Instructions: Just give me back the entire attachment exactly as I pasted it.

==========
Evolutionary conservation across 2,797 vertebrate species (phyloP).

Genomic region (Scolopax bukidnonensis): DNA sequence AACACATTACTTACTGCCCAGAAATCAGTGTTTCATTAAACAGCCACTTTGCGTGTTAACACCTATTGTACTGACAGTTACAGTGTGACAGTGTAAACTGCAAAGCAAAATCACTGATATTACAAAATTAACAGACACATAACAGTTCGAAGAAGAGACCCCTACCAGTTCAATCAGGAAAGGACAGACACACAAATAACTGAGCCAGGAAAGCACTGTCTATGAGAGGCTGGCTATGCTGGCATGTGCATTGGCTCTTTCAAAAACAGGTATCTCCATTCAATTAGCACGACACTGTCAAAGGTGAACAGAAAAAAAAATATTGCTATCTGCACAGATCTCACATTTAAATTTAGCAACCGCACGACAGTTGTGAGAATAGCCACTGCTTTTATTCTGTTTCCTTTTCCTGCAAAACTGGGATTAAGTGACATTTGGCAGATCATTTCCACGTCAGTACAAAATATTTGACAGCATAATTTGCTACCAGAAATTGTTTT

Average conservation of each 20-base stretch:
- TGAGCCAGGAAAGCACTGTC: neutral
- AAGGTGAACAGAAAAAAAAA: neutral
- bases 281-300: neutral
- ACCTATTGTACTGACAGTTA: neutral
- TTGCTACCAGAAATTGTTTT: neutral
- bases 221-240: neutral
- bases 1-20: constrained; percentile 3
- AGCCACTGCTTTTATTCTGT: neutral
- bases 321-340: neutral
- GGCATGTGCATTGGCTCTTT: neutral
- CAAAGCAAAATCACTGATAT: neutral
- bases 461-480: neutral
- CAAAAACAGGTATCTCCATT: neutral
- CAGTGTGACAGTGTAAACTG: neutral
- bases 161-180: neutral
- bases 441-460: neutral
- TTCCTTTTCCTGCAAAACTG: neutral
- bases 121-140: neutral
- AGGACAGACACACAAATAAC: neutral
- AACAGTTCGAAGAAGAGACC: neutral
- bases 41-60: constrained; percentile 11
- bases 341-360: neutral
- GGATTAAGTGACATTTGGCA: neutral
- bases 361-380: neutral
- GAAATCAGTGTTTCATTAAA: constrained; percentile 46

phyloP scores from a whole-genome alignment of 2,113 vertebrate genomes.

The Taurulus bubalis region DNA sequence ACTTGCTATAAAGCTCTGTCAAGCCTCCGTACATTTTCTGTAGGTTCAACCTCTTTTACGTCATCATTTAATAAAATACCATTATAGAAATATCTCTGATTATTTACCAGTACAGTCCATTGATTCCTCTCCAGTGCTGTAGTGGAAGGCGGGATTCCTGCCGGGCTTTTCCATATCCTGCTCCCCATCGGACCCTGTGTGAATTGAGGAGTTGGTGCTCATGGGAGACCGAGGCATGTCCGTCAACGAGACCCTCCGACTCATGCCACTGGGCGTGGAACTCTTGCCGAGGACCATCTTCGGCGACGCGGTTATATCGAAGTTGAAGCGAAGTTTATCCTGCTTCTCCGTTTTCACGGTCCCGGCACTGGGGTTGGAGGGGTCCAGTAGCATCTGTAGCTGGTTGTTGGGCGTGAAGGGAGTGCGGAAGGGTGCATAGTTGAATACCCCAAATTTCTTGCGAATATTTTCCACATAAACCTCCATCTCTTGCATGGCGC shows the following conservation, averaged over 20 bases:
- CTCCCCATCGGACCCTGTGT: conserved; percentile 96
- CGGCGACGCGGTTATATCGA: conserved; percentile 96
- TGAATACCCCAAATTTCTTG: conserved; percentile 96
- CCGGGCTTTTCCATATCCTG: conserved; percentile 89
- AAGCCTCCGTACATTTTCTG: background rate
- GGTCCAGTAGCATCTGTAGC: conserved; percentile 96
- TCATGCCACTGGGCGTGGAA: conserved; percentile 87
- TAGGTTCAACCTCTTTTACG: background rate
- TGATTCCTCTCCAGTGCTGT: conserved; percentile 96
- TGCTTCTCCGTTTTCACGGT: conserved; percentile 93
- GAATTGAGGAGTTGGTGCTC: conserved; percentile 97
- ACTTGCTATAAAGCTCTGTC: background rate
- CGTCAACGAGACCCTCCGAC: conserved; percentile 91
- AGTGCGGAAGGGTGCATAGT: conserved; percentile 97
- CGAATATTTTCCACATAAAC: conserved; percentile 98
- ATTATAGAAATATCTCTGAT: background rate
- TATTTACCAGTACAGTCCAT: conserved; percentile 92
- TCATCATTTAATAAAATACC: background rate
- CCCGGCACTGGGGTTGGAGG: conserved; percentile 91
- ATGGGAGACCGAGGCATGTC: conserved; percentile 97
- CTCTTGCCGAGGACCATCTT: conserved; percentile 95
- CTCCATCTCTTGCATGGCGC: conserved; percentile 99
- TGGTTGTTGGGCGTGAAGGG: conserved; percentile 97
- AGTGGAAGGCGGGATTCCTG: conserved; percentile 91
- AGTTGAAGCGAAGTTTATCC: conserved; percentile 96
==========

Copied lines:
Evolutionary conservation across 2,797 vertebrate species (phyloP).

Genomic region (Scolopax bukidnonensis): DNA sequence AACACATTACTTACTGCCCAGAAATCAGTGTTTCATTAAACAGCCACTTTGCGTGTTAACACCTATTGTACTGACAGTTACAGTGTGACAGTGTAAACTGCAAAGCAAAATCACTGATATTACAAAATTAACAGACACATAACAGTTCGAAGAAGAGACCCCTACCAGTTCAATCAGGAAAGGACAGACACACAAATAACTGAGCCAGGAAAGCACTGTCTATGAGAGGCTGGCTATGCTGGCATGTGCATTGGCTCTTTCAAAAACAGGTATCTCCATTCAATTAGCACGACACTGTCAAAGGTGAACAGAAAAAAAAATATTGCTATCTGCACAGATCTCACATTTAAATTTAGCAACCGCACGACAGTTGTGAGAATAGCCACTGCTTTTATTCTGTTTCCTTTTCCTGCAAAACTGGGATTAAGTGACATTTGGCAGATCATTTCCACGTCAGTACAAAATATTTGACAGCATAATTTGCTACCAGAAATTGTTTT

Average conservation of each 20-base stretch:
- TGAGCCAGGAAAGCACTGTC: neutral
- AAGGTGAACAGAAAAAAAAA: neutral
- bases 281-300: neutral
- ACCTATTGTACTGACAGTTA: neutral
- TTGCTACCAGAAATTGTTTT: neutral
- bases 221-240: neutral
- bases 1-20: constrained; percentile 3
- AGCCACTGCTTTTATTCTGT: neutral
- bases 321-340: neutral
- GGCATGTGCATTGGCTCTTT: neutral
- CAAAGCAAAATCACTGATAT: neutral
- bases 461-480: neutral
- CAAAAACAGGTATCTCCATT: neutral
- CAGTGTGACAGTGTAAACTG: neutral
- bases 161-180: neutral
- bases 441-460: neutral
- TTCCTTTTCCTGCAAAACTG: neutral
- bases 121-140: neutral
- AGGACAGACACACAAATAAC: neutral
- AACAGTTCGAAGAAGAGACC: neutral
- bases 41-60: constrained; percentile 11
- bases 341-360: neutral
- GGATTAAGTGACATTTGGCA: neutral
- bases 361-380: neutral
- GAAATCAGTGTTTCATTAAA: constrained; percentile 46

phyloP scores from a whole-genome alignment of 2,113 vertebrate genomes.

The Taurulus bubalis region DNA sequence ACTTGCTATAAAGCTCTGTCAAGCCTCCGTACATTTTCTGTAGGTTCAACCTCTTTTACGTCATCATTTAATAAAATACCATTATAGAAATATCTCTGATTATTTACCAGTACAGTCCATTGATTCCTCTCCAGTGCTGTAGTGGAAGGCGGGATTCCTGCCGGGCTTTTCCATATCCTGCTCCCCATCGGACCCTGTGTGAATTGAGGAGTTGGTGCTCATGGGAGACCGAGGCATGTCCGTCAACGAGACCCTCCGACTCATGCCACTGGGCGTGGAACTCTTGCCGAGGACCATCTTCGGCGACGCGGTTATATCGAAGTTGAAGCGAAGTTTATCCTGCTTCTCCGTTTTCACGGTCCCGGCACTGGGGTTGGAGGGGTCCAGTAGCATCTGTAGCTGGTTGTTGGGCGTGAAGGGAGTGCGGAAGGGTGCATAGTTGAATACCCCAAATTTCTTGCGAATATTTTCCACATAAACCTCCATCTCTTGCATGGCGC shows the following conservation, averaged over 20 bases:
- CTCCCCATCGGACCCTGTGT: conserved; percentile 96
- CGGCGACGCGGTTATATCGA: conserved; percentile 96
- TGAATACCCCAAATTTCTTG: conserved; percentile 96
- CCGGGCTTTTCCATATCCTG: conserved; percentile 89
- AAGCCTCCGTACATTTTCTG: background rate
- GGTCCAGTAGCATCTGTAGC: conserved; percentile 96
- TCATGCCACTGGGCGTGGAA: conserved; percentile 87
- TAGGTTCAACCTCTTTTACG: background rate
- TGATTCCTCTCCAGTGCTGT: conserved; percentile 96
- TGCTTCTCCGTTTTCACGGT: conserved; percentile 93
- GAATTGAGGAGTTGGTGCTC: conserved; percentile 97
- ACTTGCTATAAAGCTCTGTC: background rate
- CGTCAACGAGACCCTCCGAC: conserved; percentile 91
- AGTGCGGAAGGGTGCATAGT: conserved; percentile 97
- CGAATATTTTCCACATAAAC: conserved; percentile 98
- ATTATAGAAATATCTCTGAT: background rate
- TATTTACCAGTACAGTCCAT: conserved; percentile 92
- TCATCATTTAATAAAATACC: background rate
- CCCGGCACTGGGGTTGGAGG: conserved; percentile 91
- ATGGGAGACCGAGGCATGTC: conserved; percentile 97
- CTCTTGCCGAGGACCATCTT: conserved; percentile 95
- CTCCATCTCTTGCATGGCGC: conserved; percentile 99
- TGGTTGTTGGGCGTGAAGGG: conserved; percentile 97
- AGTGGAAGGCGGGATTCCTG: conserved; percentile 91
- AGTTGAAGCGAAGTTTATCC: conserved; percentile 96